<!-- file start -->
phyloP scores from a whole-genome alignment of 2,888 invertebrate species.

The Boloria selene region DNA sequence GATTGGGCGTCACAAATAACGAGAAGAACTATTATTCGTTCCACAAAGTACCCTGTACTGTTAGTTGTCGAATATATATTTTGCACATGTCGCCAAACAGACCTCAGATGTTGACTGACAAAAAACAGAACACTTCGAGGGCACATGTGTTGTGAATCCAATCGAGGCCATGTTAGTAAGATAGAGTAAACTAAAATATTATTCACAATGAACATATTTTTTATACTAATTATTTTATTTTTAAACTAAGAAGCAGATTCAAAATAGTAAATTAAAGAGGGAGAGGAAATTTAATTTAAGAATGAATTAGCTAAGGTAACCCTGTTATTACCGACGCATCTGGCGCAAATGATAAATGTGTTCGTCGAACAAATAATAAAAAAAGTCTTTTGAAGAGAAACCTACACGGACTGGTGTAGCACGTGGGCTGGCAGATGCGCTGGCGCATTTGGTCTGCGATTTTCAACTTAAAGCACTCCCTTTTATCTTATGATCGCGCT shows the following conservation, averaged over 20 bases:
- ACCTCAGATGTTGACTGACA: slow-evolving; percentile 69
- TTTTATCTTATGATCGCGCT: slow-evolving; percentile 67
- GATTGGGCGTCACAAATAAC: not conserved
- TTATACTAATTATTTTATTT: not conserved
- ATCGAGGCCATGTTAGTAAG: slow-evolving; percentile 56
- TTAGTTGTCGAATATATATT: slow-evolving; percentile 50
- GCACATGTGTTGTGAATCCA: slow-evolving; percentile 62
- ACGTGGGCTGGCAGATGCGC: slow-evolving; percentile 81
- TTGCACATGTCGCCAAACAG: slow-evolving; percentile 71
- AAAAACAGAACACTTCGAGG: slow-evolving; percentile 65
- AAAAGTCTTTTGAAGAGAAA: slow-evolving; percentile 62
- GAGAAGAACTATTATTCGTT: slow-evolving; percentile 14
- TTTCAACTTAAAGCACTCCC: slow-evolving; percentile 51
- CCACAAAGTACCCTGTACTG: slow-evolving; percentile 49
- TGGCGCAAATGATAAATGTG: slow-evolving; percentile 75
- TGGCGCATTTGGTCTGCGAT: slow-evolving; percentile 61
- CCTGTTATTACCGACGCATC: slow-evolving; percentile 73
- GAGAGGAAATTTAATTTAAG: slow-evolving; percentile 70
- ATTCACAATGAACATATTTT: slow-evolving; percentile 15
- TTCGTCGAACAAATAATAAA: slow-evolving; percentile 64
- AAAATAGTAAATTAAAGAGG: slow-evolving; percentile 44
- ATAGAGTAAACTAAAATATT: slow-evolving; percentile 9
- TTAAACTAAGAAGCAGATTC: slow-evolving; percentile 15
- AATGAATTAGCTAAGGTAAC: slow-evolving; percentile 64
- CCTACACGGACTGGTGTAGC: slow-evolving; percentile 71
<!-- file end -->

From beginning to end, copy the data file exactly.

phyloP scores from a whole-genome alignment of 2,888 invertebrate species.

The Boloria selene region DNA sequence GATTGGGCGTCACAAATAACGAGAAGAACTATTATTCGTTCCACAAAGTACCCTGTACTGTTAGTTGTCGAATATATATTTTGCACATGTCGCCAAACAGACCTCAGATGTTGACTGACAAAAAACAGAACACTTCGAGGGCACATGTGTTGTGAATCCAATCGAGGCCATGTTAGTAAGATAGAGTAAACTAAAATATTATTCACAATGAACATATTTTTTATACTAATTATTTTATTTTTAAACTAAGAAGCAGATTCAAAATAGTAAATTAAAGAGGGAGAGGAAATTTAATTTAAGAATGAATTAGCTAAGGTAACCCTGTTATTACCGACGCATCTGGCGCAAATGATAAATGTGTTCGTCGAACAAATAATAAAAAAAGTCTTTTGAAGAGAAACCTACACGGACTGGTGTAGCACGTGGGCTGGCAGATGCGCTGGCGCATTTGGTCTGCGATTTTCAACTTAAAGCACTCCCTTTTATCTTATGATCGCGCT shows the following conservation, averaged over 20 bases:
- ACCTCAGATGTTGACTGACA: slow-evolving; percentile 69
- TTTTATCTTATGATCGCGCT: slow-evolving; percentile 67
- GATTGGGCGTCACAAATAAC: not conserved
- TTATACTAATTATTTTATTT: not conserved
- ATCGAGGCCATGTTAGTAAG: slow-evolving; percentile 56
- TTAGTTGTCGAATATATATT: slow-evolving; percentile 50
- GCACATGTGTTGTGAATCCA: slow-evolving; percentile 62
- ACGTGGGCTGGCAGATGCGC: slow-evolving; percentile 81
- TTGCACATGTCGCCAAACAG: slow-evolving; percentile 71
- AAAAACAGAACACTTCGAGG: slow-evolving; percentile 65
- AAAAGTCTTTTGAAGAGAAA: slow-evolving; percentile 62
- GAGAAGAACTATTATTCGTT: slow-evolving; percentile 14
- TTTCAACTTAAAGCACTCCC: slow-evolving; percentile 51
- CCACAAAGTACCCTGTACTG: slow-evolving; percentile 49
- TGGCGCAAATGATAAATGTG: slow-evolving; percentile 75
- TGGCGCATTTGGTCTGCGAT: slow-evolving; percentile 61
- CCTGTTATTACCGACGCATC: slow-evolving; percentile 73
- GAGAGGAAATTTAATTTAAG: slow-evolving; percentile 70
- ATTCACAATGAACATATTTT: slow-evolving; percentile 15
- TTCGTCGAACAAATAATAAA: slow-evolving; percentile 64
- AAAATAGTAAATTAAAGAGG: slow-evolving; percentile 44
- ATAGAGTAAACTAAAATATT: slow-evolving; percentile 9
- TTAAACTAAGAAGCAGATTC: slow-evolving; percentile 15
- AATGAATTAGCTAAGGTAAC: slow-evolving; percentile 64
- CCTACACGGACTGGTGTAGC: slow-evolving; percentile 71